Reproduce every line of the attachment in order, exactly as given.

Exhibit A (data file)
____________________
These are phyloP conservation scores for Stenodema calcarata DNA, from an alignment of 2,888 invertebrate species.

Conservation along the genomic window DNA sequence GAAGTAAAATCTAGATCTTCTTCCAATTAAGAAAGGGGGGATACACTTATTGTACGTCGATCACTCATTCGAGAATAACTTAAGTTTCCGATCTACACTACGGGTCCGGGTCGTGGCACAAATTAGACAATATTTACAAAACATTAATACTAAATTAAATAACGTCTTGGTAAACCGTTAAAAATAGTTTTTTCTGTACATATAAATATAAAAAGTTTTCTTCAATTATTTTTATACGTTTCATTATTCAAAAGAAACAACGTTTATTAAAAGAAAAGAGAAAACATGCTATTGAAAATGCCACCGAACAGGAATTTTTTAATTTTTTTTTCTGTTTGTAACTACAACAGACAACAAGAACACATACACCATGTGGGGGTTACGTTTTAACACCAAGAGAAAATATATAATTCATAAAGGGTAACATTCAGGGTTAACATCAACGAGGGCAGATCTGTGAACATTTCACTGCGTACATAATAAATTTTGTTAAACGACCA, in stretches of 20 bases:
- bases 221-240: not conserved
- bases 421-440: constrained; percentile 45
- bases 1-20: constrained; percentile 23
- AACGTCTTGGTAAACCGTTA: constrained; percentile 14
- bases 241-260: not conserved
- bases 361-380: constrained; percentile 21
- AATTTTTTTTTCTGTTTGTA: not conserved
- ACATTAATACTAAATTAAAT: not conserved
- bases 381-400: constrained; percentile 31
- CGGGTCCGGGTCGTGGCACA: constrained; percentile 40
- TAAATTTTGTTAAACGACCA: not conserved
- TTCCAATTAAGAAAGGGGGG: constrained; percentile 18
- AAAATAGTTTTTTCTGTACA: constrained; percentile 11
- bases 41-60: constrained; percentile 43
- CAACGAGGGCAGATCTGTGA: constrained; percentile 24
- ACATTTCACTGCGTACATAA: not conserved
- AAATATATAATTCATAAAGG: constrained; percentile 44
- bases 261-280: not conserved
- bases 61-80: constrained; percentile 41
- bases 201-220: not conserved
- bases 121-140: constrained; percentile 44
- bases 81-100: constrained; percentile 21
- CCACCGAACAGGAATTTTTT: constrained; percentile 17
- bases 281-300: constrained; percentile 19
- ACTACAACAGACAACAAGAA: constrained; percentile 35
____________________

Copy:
These are phyloP conservation scores for Stenodema calcarata DNA, from an alignment of 2,888 invertebrate species.

Conservation along the genomic window DNA sequence GAAGTAAAATCTAGATCTTCTTCCAATTAAGAAAGGGGGGATACACTTATTGTACGTCGATCACTCATTCGAGAATAACTTAAGTTTCCGATCTACACTACGGGTCCGGGTCGTGGCACAAATTAGACAATATTTACAAAACATTAATACTAAATTAAATAACGTCTTGGTAAACCGTTAAAAATAGTTTTTTCTGTACATATAAATATAAAAAGTTTTCTTCAATTATTTTTATACGTTTCATTATTCAAAAGAAACAACGTTTATTAAAAGAAAAGAGAAAACATGCTATTGAAAATGCCACCGAACAGGAATTTTTTAATTTTTTTTTCTGTTTGTAACTACAACAGACAACAAGAACACATACACCATGTGGGGGTTACGTTTTAACACCAAGAGAAAATATATAATTCATAAAGGGTAACATTCAGGGTTAACATCAACGAGGGCAGATCTGTGAACATTTCACTGCGTACATAATAAATTTTGTTAAACGACCA, in stretches of 20 bases:
- bases 221-240: not conserved
- bases 421-440: constrained; percentile 45
- bases 1-20: constrained; percentile 23
- AACGTCTTGGTAAACCGTTA: constrained; percentile 14
- bases 241-260: not conserved
- bases 361-380: constrained; percentile 21
- AATTTTTTTTTCTGTTTGTA: not conserved
- ACATTAATACTAAATTAAAT: not conserved
- bases 381-400: constrained; percentile 31
- CGGGTCCGGGTCGTGGCACA: constrained; percentile 40
- TAAATTTTGTTAAACGACCA: not conserved
- TTCCAATTAAGAAAGGGGGG: constrained; percentile 18
- AAAATAGTTTTTTCTGTACA: constrained; percentile 11
- bases 41-60: constrained; percentile 43
- CAACGAGGGCAGATCTGTGA: constrained; percentile 24
- ACATTTCACTGCGTACATAA: not conserved
- AAATATATAATTCATAAAGG: constrained; percentile 44
- bases 261-280: not conserved
- bases 61-80: constrained; percentile 41
- bases 201-220: not conserved
- bases 121-140: constrained; percentile 44
- bases 81-100: constrained; percentile 21
- CCACCGAACAGGAATTTTTT: constrained; percentile 17
- bases 281-300: constrained; percentile 19
- ACTACAACAGACAACAAGAA: constrained; percentile 35